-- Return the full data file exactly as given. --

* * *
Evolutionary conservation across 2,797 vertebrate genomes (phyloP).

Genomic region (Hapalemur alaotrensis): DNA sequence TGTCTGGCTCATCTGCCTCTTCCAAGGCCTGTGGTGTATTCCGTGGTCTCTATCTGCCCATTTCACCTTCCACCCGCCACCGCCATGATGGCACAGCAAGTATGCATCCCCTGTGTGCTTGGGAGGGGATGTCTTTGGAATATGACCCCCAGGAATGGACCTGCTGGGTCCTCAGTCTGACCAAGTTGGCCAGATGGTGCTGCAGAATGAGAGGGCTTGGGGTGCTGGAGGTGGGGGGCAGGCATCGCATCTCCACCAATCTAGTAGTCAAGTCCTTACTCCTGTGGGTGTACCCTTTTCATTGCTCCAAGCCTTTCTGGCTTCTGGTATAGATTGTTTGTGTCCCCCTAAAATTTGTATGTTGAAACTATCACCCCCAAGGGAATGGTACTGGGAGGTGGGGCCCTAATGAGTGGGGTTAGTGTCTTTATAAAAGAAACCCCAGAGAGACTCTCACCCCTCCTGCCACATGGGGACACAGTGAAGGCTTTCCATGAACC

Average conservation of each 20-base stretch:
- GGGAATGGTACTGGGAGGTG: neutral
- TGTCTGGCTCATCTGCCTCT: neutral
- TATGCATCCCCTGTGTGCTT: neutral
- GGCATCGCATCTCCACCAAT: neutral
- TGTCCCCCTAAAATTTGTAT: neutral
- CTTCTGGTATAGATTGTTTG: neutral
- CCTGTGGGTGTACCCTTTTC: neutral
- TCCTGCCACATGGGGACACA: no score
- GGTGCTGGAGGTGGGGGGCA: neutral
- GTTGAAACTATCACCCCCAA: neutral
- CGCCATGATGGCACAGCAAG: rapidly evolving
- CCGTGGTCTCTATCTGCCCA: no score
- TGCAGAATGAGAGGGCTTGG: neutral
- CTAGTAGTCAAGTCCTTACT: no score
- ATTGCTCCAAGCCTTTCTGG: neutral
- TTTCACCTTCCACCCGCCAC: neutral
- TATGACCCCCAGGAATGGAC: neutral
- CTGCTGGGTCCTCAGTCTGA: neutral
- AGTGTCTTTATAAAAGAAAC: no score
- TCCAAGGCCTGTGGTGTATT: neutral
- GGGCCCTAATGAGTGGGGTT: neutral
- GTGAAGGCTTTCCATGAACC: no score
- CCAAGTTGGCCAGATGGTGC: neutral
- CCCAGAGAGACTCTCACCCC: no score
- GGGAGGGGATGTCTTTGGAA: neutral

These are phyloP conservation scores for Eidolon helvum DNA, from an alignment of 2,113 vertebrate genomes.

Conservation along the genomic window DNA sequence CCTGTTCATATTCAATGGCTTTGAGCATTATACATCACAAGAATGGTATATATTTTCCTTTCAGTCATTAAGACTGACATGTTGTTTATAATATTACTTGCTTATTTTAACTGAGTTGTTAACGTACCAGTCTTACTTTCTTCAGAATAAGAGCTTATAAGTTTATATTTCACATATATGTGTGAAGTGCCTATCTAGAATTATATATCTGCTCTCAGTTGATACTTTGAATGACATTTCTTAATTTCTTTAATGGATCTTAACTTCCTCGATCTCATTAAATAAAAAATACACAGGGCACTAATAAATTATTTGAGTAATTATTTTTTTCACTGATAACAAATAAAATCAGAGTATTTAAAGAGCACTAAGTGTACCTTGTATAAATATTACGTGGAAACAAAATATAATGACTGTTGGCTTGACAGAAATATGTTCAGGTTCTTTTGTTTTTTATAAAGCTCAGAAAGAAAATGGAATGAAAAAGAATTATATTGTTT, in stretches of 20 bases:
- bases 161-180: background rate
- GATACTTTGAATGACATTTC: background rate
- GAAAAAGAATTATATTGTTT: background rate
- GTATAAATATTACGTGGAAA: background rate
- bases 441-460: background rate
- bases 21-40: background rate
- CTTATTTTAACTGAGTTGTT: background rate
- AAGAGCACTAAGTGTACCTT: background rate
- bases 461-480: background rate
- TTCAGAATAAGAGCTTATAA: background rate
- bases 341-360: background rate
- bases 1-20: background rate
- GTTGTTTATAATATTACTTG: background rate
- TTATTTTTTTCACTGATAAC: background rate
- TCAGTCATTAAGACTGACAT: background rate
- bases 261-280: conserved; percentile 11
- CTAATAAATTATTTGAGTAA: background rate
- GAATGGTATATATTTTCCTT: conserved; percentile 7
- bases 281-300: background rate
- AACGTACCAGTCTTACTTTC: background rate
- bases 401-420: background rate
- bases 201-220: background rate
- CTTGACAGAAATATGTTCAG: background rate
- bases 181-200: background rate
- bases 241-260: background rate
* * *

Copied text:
Evolutionary conservation across 2,797 vertebrate genomes (phyloP).

Genomic region (Hapalemur alaotrensis): DNA sequence TGTCTGGCTCATCTGCCTCTTCCAAGGCCTGTGGTGTATTCCGTGGTCTCTATCTGCCCATTTCACCTTCCACCCGCCACCGCCATGATGGCACAGCAAGTATGCATCCCCTGTGTGCTTGGGAGGGGATGTCTTTGGAATATGACCCCCAGGAATGGACCTGCTGGGTCCTCAGTCTGACCAAGTTGGCCAGATGGTGCTGCAGAATGAGAGGGCTTGGGGTGCTGGAGGTGGGGGGCAGGCATCGCATCTCCACCAATCTAGTAGTCAAGTCCTTACTCCTGTGGGTGTACCCTTTTCATTGCTCCAAGCCTTTCTGGCTTCTGGTATAGATTGTTTGTGTCCCCCTAAAATTTGTATGTTGAAACTATCACCCCCAAGGGAATGGTACTGGGAGGTGGGGCCCTAATGAGTGGGGTTAGTGTCTTTATAAAAGAAACCCCAGAGAGACTCTCACCCCTCCTGCCACATGGGGACACAGTGAAGGCTTTCCATGAACC

Average conservation of each 20-base stretch:
- GGGAATGGTACTGGGAGGTG: neutral
- TGTCTGGCTCATCTGCCTCT: neutral
- TATGCATCCCCTGTGTGCTT: neutral
- GGCATCGCATCTCCACCAAT: neutral
- TGTCCCCCTAAAATTTGTAT: neutral
- CTTCTGGTATAGATTGTTTG: neutral
- CCTGTGGGTGTACCCTTTTC: neutral
- TCCTGCCACATGGGGACACA: no score
- GGTGCTGGAGGTGGGGGGCA: neutral
- GTTGAAACTATCACCCCCAA: neutral
- CGCCATGATGGCACAGCAAG: rapidly evolving
- CCGTGGTCTCTATCTGCCCA: no score
- TGCAGAATGAGAGGGCTTGG: neutral
- CTAGTAGTCAAGTCCTTACT: no score
- ATTGCTCCAAGCCTTTCTGG: neutral
- TTTCACCTTCCACCCGCCAC: neutral
- TATGACCCCCAGGAATGGAC: neutral
- CTGCTGGGTCCTCAGTCTGA: neutral
- AGTGTCTTTATAAAAGAAAC: no score
- TCCAAGGCCTGTGGTGTATT: neutral
- GGGCCCTAATGAGTGGGGTT: neutral
- GTGAAGGCTTTCCATGAACC: no score
- CCAAGTTGGCCAGATGGTGC: neutral
- CCCAGAGAGACTCTCACCCC: no score
- GGGAGGGGATGTCTTTGGAA: neutral

These are phyloP conservation scores for Eidolon helvum DNA, from an alignment of 2,113 vertebrate genomes.

Conservation along the genomic window DNA sequence CCTGTTCATATTCAATGGCTTTGAGCATTATACATCACAAGAATGGTATATATTTTCCTTTCAGTCATTAAGACTGACATGTTGTTTATAATATTACTTGCTTATTTTAACTGAGTTGTTAACGTACCAGTCTTACTTTCTTCAGAATAAGAGCTTATAAGTTTATATTTCACATATATGTGTGAAGTGCCTATCTAGAATTATATATCTGCTCTCAGTTGATACTTTGAATGACATTTCTTAATTTCTTTAATGGATCTTAACTTCCTCGATCTCATTAAATAAAAAATACACAGGGCACTAATAAATTATTTGAGTAATTATTTTTTTCACTGATAACAAATAAAATCAGAGTATTTAAAGAGCACTAAGTGTACCTTGTATAAATATTACGTGGAAACAAAATATAATGACTGTTGGCTTGACAGAAATATGTTCAGGTTCTTTTGTTTTTTATAAAGCTCAGAAAGAAAATGGAATGAAAAAGAATTATATTGTTT, in stretches of 20 bases:
- bases 161-180: background rate
- GATACTTTGAATGACATTTC: background rate
- GAAAAAGAATTATATTGTTT: background rate
- GTATAAATATTACGTGGAAA: background rate
- bases 441-460: background rate
- bases 21-40: background rate
- CTTATTTTAACTGAGTTGTT: background rate
- AAGAGCACTAAGTGTACCTT: background rate
- bases 461-480: background rate
- TTCAGAATAAGAGCTTATAA: background rate
- bases 341-360: background rate
- bases 1-20: background rate
- GTTGTTTATAATATTACTTG: background rate
- TTATTTTTTTCACTGATAAC: background rate
- TCAGTCATTAAGACTGACAT: background rate
- bases 261-280: conserved; percentile 11
- CTAATAAATTATTTGAGTAA: background rate
- GAATGGTATATATTTTCCTT: conserved; percentile 7
- bases 281-300: background rate
- AACGTACCAGTCTTACTTTC: background rate
- bases 401-420: background rate
- bases 201-220: background rate
- CTTGACAGAAATATGTTCAG: background rate
- bases 181-200: background rate
- bases 241-260: background rate